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Thyroid-Blocking Potassium Iodide in Growing Demand

Threat of radiological attack drive desire for Cold War era treatment

4 min read

17 October 2001–It’s suddenly very, very busy in Shane Connor’s warehouse. Since 1999, this small-town Texas businessman has maintained an e-commerce business selling two main products: surplus Geiger counters from the Cold War era, and bottles of a compound called potassium iodide (KI). Before 11 September, Connor filled about a dozen orders a day for KI, which blocks uptake by the thyroid gland of certain highly carcinogenic nuclear fission products. Since the attacks on New York City’s World Trade Center and the Pentagon in Washington, D.C., however, 150—200 people have clicked on his site every day, seeking to stock up on KI.

Connor isn’t the only one on the receiving end of inquiries about potassium iodide. At the Rockville, Md., headquarters of the U.S. Nuclear Regulatory Commission (NRC), calls are coming in from town councils and private citizens alike, asking where they, too, can get their supply. As it happens, after two decades of debate, the commission ruled last January that states containing nuclear power plants must at least consider stockpiling potassium iodide or distributing it to the public.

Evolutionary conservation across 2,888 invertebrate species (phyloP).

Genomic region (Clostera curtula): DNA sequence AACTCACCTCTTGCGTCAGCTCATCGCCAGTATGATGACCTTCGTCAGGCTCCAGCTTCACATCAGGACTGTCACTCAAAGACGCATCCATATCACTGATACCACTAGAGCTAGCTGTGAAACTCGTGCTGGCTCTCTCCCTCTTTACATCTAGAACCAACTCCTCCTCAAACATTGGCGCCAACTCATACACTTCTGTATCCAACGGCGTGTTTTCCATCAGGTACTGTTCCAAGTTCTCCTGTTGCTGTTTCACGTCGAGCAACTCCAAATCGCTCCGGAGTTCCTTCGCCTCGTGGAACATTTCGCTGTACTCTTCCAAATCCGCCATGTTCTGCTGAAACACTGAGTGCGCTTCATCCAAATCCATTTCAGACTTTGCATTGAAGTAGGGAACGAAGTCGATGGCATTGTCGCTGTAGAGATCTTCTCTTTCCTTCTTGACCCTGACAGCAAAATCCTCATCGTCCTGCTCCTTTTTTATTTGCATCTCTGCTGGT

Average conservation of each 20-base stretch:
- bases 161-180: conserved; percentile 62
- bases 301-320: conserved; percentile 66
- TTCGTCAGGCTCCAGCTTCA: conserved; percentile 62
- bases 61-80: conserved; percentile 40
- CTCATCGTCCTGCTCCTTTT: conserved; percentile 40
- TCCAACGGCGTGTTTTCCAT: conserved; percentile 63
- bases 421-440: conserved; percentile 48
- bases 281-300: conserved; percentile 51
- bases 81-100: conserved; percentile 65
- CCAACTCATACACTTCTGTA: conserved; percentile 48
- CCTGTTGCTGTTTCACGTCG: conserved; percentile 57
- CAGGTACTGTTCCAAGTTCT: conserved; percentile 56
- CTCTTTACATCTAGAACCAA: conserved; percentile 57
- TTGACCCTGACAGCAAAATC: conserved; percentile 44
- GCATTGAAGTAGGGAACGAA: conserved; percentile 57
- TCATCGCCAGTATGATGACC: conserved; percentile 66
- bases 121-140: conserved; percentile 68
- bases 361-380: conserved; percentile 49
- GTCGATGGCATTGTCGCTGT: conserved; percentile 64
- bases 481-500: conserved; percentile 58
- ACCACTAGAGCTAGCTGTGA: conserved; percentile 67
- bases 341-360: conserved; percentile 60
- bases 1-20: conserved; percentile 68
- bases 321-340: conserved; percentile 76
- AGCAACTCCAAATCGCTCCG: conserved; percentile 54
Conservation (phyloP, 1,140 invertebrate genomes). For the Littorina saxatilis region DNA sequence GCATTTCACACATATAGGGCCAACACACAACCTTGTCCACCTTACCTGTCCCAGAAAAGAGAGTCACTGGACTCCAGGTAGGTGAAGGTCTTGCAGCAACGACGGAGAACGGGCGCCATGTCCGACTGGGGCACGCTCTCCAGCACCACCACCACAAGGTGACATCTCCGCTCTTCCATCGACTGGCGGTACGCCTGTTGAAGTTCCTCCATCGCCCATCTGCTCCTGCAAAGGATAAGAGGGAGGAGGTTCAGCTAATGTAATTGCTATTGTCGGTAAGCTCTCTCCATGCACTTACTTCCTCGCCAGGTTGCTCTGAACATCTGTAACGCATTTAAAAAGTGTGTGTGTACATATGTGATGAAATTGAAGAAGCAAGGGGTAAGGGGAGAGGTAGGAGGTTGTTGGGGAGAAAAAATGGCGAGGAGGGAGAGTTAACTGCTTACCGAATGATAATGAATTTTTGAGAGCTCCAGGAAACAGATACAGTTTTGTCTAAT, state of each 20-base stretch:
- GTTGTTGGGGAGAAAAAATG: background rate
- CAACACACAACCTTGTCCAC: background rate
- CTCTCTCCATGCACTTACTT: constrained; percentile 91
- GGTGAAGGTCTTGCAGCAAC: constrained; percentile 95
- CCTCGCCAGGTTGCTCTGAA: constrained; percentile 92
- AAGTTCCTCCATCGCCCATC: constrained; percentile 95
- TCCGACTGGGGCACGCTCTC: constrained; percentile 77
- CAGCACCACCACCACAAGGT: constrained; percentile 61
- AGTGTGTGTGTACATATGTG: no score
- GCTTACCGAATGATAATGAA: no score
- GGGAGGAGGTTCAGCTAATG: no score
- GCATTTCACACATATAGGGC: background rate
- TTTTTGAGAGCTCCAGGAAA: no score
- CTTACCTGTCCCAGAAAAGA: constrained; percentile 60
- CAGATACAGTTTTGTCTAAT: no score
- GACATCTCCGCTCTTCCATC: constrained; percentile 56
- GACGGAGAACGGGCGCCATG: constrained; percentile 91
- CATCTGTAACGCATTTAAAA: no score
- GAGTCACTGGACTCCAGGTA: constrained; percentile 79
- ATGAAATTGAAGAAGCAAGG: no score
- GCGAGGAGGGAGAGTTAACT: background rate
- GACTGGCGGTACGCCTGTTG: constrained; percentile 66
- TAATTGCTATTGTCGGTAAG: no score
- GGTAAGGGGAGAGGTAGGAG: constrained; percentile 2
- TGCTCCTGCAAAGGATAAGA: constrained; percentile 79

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Why the Internet Needs the InterPlanetary File System

Peer-to-peer file sharing would make the Internet far more efficient

12 min read
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Carl De Torres
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When the COVID-19 pandemic erupted in early 2020, the world made an unprecedented shift to remote work. As a precaution, some Internet providers scaled back service levels temporarily, although that probably wasn’t necessary for countries in Asia, Europe, and North America, which were generally able to cope with the surge in demand caused by people teleworking (and binge-watching Netflix). That’s because most of their networks were overprovisioned, with more capacity than they usually need. But in countries without the same level of investment in network infrastructure, the picture was less rosy: Internet service providers (ISPs) in South Africa and Venezuela, for instance, reported significant strain.

But is overprovisioning the only way to ensure resilience? We don’t think so. To understand the alternative approach we’re championing, though, you first need to recall how the Internet works.

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